It is also worthwhile to note that 5ARis improve the sensitivity of PSA to detect prostate cancer; rises while taking the drug are more likely to be due to prostate cancer progression than to BPH (see this link). Chiang et al. proposed that 5ARis can be used to render PSA doubling time a good indicator of progression for men on AS.

Tan et al. at UCLA reported that 5ARis, because they reduce urinary symptoms, may reduce the anxiety associated with AS. This may encourage men to stick with AS longer. In 2011, the FDA approved daily Cialis for LUTS and BPH. Cialis (tadalafil) is now available as a low-cost generic. Taking it with a 5ari may mitigate some of the sexual side effects too.

Androgen Deprivation Therapy (ADT)

Cussenot et al. reported on a French Phase 3 clinical trial among 115 men on AS randomized to get one 3-month shot of  Lupron or not. After a year, they were biopsied:

  • 53% had negative biopsies, if they'd had the Lupron vs. 32%, if not
  • Prostate symptoms improved at 3-9 months among those who took the Lupron
  • Sexual function was similar in both groups after a year
  • Other endpoints were no different: % with grade progression, progression on MRI, PSA progression, anxiety

The problem with such clinical trials is "lead-time bias." That means that the Lupron may have shrunk the cancer while it was effective, but after testosterone returned to normal, the cancer may have resumed growth at the same pace. To control for lead-time bias, the biopsy in the Lupron-using group should have occurred 12 months after their testosterone returned to its baseline level. If all the Lupron did was defer progression for 3 months, there was no benefit and probably some quality-of-life harm while taking it.

Apalutamide (Erleada)

Erleada is a powerful 2nd generation anti-androgen. It is useful in newly-diagnosed men with metastases and castration-resistant men without metastases. The major toxicities are fatigue, hypertension, rash, diarrhea, nausea, weight decrease, arthralgia, fall, hot flush, decreased appetite, fracture, and peripheral edema.

Barrett et al. reported on a single-arm pilot trial called TAPS-01. Nine men on AS were given 3 months of apalutamide.

  • At the end of treatment, prostate volume shrank by 38%, tumor volume shrank by 54%, and the ratio of tumor volume to prostate volume shrank by 27%
  • 3 months after treatment, prostate volume returned to baseline, while tumor volume and the ratio were 32% and 29%, respectively, less than at baseline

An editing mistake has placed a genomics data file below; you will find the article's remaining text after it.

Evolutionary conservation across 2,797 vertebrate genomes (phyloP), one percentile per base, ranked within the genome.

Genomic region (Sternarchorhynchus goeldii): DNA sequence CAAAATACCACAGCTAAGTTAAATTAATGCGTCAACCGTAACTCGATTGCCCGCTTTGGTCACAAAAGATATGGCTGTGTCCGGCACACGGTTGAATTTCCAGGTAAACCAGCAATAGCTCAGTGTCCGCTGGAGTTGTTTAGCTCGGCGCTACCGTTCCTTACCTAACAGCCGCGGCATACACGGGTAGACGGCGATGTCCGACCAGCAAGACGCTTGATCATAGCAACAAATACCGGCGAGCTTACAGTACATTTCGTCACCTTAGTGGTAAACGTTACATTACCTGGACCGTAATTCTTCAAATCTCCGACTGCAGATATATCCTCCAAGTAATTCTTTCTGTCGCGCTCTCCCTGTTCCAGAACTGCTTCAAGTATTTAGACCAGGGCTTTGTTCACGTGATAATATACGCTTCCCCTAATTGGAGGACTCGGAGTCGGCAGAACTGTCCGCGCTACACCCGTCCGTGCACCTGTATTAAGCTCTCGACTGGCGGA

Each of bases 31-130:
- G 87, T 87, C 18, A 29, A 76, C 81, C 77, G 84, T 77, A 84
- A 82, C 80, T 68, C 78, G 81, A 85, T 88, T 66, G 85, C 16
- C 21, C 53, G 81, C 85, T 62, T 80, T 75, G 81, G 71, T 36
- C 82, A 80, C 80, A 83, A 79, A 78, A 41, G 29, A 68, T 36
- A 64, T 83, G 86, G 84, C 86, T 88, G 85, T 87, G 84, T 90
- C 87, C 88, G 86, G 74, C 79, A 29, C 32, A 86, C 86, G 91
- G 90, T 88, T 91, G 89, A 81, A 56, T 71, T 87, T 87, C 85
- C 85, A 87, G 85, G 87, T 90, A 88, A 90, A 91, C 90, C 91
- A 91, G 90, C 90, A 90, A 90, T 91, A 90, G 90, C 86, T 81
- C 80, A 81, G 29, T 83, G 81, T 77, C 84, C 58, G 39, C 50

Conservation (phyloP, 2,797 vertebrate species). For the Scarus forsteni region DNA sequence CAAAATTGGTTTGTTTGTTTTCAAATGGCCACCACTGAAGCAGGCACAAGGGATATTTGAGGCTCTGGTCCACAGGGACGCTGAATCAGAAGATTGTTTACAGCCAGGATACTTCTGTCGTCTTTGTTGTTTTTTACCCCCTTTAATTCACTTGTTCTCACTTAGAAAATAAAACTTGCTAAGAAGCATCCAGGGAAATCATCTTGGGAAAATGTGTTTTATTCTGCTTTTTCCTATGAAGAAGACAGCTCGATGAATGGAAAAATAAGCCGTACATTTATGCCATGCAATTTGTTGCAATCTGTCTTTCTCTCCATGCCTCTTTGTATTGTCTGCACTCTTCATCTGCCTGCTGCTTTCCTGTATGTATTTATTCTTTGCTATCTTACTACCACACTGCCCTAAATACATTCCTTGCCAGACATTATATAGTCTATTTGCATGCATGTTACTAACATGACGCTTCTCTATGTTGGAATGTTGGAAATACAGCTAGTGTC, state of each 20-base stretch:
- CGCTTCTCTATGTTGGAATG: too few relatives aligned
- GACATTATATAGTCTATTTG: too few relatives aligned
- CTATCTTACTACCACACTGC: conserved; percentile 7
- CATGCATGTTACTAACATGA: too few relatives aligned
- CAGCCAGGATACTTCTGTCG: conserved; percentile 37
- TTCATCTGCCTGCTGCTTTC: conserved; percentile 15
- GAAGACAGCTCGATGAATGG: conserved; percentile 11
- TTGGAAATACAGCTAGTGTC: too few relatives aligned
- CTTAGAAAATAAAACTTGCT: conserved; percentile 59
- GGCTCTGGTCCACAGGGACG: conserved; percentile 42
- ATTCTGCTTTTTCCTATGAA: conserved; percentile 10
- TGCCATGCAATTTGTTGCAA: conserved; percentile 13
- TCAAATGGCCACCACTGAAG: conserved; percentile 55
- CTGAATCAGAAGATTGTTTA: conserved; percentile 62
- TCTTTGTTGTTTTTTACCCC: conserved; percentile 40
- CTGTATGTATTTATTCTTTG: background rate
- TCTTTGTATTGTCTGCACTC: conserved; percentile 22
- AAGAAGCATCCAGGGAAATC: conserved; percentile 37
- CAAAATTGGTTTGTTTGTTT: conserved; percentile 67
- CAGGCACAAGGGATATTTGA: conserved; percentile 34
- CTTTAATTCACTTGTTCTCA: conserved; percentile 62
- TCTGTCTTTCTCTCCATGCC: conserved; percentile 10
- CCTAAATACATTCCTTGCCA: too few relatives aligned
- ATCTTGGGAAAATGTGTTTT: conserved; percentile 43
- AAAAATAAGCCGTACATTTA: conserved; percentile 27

• 15 months after treatment,  tumor volume and the ratio were 18% and 24%, respectively, less than at baseline
  • QOL scores decreased during treatment but returned to baseline 6 weeks after treatment

They are planning to recruit 335 patients for a Phase III randomized trial.

Michael Schweizer presented the results of another small  (n=22) trial at the 2020 SUO meeting. Patients were mostly low risk (64%), but a few were very favorable intermediate risk (36%). They were given 3 months of apalutamide.

  • At the end of treatment, 59% had negative biopsies.
    • 35% had negative biopsies 9 months later
  • All 4 patients who were biopsied at 2 years had positive biopsies
  • PSA returned to baseline level 9 months after treatment

There is a randomized Phase 2 trial in France (see this link).

Enzalutamide (Xtandi)

Shore et al. reported the results of the ENACT clinical trial in which 227 men at 66 sites were randomized to get 1 year of enzalutamide monotherapy+AS (enza) or AS-alone. None had very low-risk PCa, 53% had low-risk PCa, and 47% had favorable intermediate-risk PCa.

  • Disease progression: 28% on enza vs 37% on AS
  • Pathologic or therapeutic progression was lower with enza at the end of therapy (8% vs 23%), but there was no difference a year later (16% in both arms)
  • By 2 yrs after randomization, there was no significant difference in the % with positive biopsies, % of positive cores, or the % with a secondary rise in PSA.
  • Among intermediate-risk patients, therapeutic progression was 25% for enza vs 39% for AS-only
  • Adverse events (AEs) were experienced by 92% for enza vs. 55% for AS-only
  • Drug-related AEs were fatigue, breast effects, ED, baldness, libido loss, hot flashes, and GI disturbances

This trial exhibited significant lead-time bias. PSA progression occurred precipitously at 15 months when the enzalutamide wore off (Fig 2B). If the enza patients were monitored starting when the enza wore off and they were compared to the AS-only patients from the date of randomization, there would be no effect ever seen for enza therapy. Patients suffered the side effects of enza for nothing. There may be some opportunity for its use in favorable intermediate-risk patients on AS, but that requires further trials.